Just before dawn, O’Neill woke to the snap of AK-47 fire and the dull concussions of rocket propelled grenades. 

It was Oct. 23, 1992, the end of the rainy season in Sierra Leone, and he had arrived at the Red Cross compound in Koidu a few days earlier to pay his employees and make sure operations were running smoothly. Throughout the night, the Revolutionary United Front (RUF) rebel army had attacked the town to scare away civilians. That way they could come in the next day and loot people’s houses.

Amid the fighting, O’Neill painted a red cross on the compound gates to make it obvious it was a humanitarian relief centre. Then he sent out a message to the rebels as they were taking over the town. “I said this was neutral space and that if there were any civilians, military personnel or rebels that suffered any injuries, they should forward them to this compound for treatment as a neutral territory,” he said. Part of that was self-preservation, but part of it was maintaining access to vulnerable people.

When the rebels returned the next day, the government forces were caught digging dive-ins for cover and collapsed almost immediately. The young RUF soldiers couldn’t believe they had taken the town. Their strategy was to hit and run. Now they were in control of the capital of the diamond-rich Kono district, the largest town in eastern Sierra Leone. “They celebrated, whooped it up and smoked dope — like young guys who were full of power,” remembered O’Neill.

About four hours later, O’Neill could hear a group of young RUF soldiers arguing outside the gate. They couldn’t decide whether they should come inside the compound with their weapons. “That’s music to my ears,” said O’Neill. “That means somewhere in their young lives somebody told them about humanitarian law, respect for the symbol of the Red Cross, no arms on-board, all that kind of stuff.”

This sense of humanitarian neutrality is what gave him the leverage to negotiate later, he said. “It was instrumental in our survival, and ultimately, our release.”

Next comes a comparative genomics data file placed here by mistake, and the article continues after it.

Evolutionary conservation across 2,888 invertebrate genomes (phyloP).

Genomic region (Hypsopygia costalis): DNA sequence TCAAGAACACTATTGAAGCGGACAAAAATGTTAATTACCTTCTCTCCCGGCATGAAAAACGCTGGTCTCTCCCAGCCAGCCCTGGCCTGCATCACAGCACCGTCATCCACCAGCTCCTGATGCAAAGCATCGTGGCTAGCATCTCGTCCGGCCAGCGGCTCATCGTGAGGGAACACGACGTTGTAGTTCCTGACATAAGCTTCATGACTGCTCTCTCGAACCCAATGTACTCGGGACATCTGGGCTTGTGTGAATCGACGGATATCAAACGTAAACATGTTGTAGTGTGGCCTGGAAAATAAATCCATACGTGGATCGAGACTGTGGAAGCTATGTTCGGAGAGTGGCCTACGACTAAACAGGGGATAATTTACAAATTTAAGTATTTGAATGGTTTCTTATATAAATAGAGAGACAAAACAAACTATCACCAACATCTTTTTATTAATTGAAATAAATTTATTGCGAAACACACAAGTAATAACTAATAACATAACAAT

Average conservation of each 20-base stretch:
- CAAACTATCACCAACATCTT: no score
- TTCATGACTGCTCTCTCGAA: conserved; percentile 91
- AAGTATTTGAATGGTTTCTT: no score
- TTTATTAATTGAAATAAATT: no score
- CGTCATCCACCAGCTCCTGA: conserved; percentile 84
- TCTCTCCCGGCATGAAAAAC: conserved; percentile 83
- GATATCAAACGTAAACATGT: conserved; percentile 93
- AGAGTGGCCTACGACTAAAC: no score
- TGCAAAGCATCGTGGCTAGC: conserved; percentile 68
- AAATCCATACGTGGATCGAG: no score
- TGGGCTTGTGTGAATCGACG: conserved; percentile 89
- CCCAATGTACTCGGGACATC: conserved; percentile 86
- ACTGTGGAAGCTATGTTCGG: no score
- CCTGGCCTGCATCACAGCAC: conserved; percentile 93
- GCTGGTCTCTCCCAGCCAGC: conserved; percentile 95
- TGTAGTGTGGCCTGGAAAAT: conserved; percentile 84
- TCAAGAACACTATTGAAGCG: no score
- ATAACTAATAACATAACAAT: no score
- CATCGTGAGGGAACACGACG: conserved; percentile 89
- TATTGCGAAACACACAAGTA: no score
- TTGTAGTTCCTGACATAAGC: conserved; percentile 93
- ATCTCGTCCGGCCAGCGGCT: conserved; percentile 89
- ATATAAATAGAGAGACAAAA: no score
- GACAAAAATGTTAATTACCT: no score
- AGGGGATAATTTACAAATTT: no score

By then, O’Neill had lived in Sierra Leone for 12 years. He spoke Mende and Krio, the two local languages, and he knew about cultural dynamics — all part of the skillset and experience vital to security through acceptance. “But this was different. These guys were living a different life and I wasn’t so sure what their connections to social norms were — like respect for strangers, respect for elders, things like that,” said O’Neill. But he never deviated from negotiation. When they took him and his driver Ali Bangura in their white Land Cruiser to see the Field Marshall 70 kilometres away, O’Neill negotiated no weapons in the commandeered vehicle. Heading deeper into rebel territory, O’Neill and Bangura boarded three canoes and angled across the Moa River with a dozen soldiers and RUF Field Marshall Mohammed.

They were now in rebel “liberated territory,” and just as with the other 100,000 Sierra Leoneans there, no one was negotiating their release. “We had disappeared off the face of the earth, last seen heading into the bush with eight to 10 rebels sitting on top of our vehicle,” said O’Neill. At that point, there hadn’t been any expats taken by the rebels. The newspapers were full of RUF atrocities: beheadings, impalings and disembowelments. To make matters worse, BBC Radio, their only lifeline to the outside world, made no mention of their kidnapping.

Pendembu lies about two kilometres from the Moa River, and for about two weeks, O’Neill and his driver stayed in the town under rebel care. Their daily ritual would culminate in a single meal, right when BBC Focus on Africa came on at 5:15 p.m. After that, O’Neill would take a 45-minute walk, so he could make it back for the re-broadcast at six.

But one day, he was returning to the house when he saw something in the sky. “This jet appeared out of nowhere,” he said. Right around six o’clock, when people were getting out of mosque and preparing their evening meals, a Nigerian Alpha jet — operated by the West African multilateral force ECOMOG — dropped a cluster bomb on the town. “It was carnage. It was awful,” O’Neill remembered.